Research Portfolio Post #8: Qualitative Data Sources for Interpretivist Research

For my interpretivist research project, I am proposing to research Canadian parliamentary conversations on the Kyoto Protocol because I want to find out how the Canadian government came to the decision to withdraw from the Kyoto Protocol in order to help my reader understand why the Kyoto Protocol is not internationally implemented. I plan on conducting a discourse analysis of House of Commons debates and statements from Canadian representatives to the UNFCCC, looking especially at how climate change policy is framed, and the reasoning given for rejecting the Kyoto Protocol.

The first primary source I plan on analyzing is debates in Parliament on the Kyoto Protocol. For example, I plan to examine debates in the House of Commons from December 9, 2002, in which Stephen Harper gave a speech detailing his disapproval of him and his party to the Kyoto Protocol.[1] I chose this as Stephen Harper was the leader of the Opposition party, very publicly against the Kyoto Protocol and other international climate agreements, and would later be the Prime Minister of Canada during the time they formally withdrew from the Kyoto Protocol.[2] This source helps me understand that there is a discourse at stake as it shows arguments within Canadian government, both in support and against the Kyoto Protocol and Canada’s adoption of it, which ultimately could have played a role in Canada’s decision to withdraw. This highlights my object of inquiry, Canadian governmental viewpoints on the Kyoto Protocol, as it shows policymakers from varying political parties and their opinions on the subject. The actors constructing these representations are the Members of Parliament (MPs).[3]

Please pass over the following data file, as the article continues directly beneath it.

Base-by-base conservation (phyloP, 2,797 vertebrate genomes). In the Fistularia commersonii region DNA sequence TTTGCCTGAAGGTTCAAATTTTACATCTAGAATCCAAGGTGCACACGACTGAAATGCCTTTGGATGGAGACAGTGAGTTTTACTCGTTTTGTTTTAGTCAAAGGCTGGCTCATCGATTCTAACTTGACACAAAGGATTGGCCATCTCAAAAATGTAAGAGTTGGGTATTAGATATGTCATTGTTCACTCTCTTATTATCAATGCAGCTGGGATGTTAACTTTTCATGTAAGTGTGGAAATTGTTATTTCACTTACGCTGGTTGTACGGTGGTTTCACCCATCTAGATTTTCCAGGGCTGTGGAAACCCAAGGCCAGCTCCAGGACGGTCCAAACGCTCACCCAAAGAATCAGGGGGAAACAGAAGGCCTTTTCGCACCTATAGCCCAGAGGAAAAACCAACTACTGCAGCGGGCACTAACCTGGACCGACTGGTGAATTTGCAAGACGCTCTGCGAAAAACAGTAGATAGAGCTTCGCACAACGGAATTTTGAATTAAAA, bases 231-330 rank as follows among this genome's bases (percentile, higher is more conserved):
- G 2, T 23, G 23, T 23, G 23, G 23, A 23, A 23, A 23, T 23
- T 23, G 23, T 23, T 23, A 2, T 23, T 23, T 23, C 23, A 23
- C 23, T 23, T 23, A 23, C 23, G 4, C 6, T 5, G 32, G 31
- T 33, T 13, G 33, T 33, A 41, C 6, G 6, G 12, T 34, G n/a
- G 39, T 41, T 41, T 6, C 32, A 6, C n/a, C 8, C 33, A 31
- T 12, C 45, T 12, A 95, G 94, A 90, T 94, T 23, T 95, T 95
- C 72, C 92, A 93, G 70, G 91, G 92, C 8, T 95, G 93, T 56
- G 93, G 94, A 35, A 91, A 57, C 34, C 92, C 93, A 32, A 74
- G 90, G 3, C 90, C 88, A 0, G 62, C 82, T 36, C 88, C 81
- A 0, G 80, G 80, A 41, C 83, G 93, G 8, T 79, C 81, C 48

Another primary source I plan to analyze is the former environment minister, Peter Kent’s statement following the UNFCCC 2011 meeting in Durban, where Canada withdrew from the Kyoto Protocol.[4] In this statement, Kent gives reasons for the decision, citing expenses and economic repercussions of enacting policy to cut greenhouse gas emissions.[5] I plan to analyze the rhetoric utilized by Kent and the way it contributes to the framing of climate change policy as harmful to the economy and taxpayers (the representation of my object of inquiry in the text).[6] The actor constructing this statement explicitly is Peter Kent, but implicitly, the actors are his party backing and the prime minister at the time, Stephen Harper.

[1] “Hansard #41,” House of Commons. (Ottawa, Canada: GPO, 09 December 2002).

[2] Anne O’Connell, “Party of One: Stephen Harper and Canada’s Radical Makeover,” Canadian Review of Social Policy/Revue Canadienne de Politique Sociale, no. 71 (2015): 116.

[3] Ibid.

[4] iPolitics, “FOR THE RECORD: Peter Kent … ‘Kyoto Is Not the Path Forward,’” IPolitics (blog), December 13, 2011,

[5] Ibid.

[6] Ibid.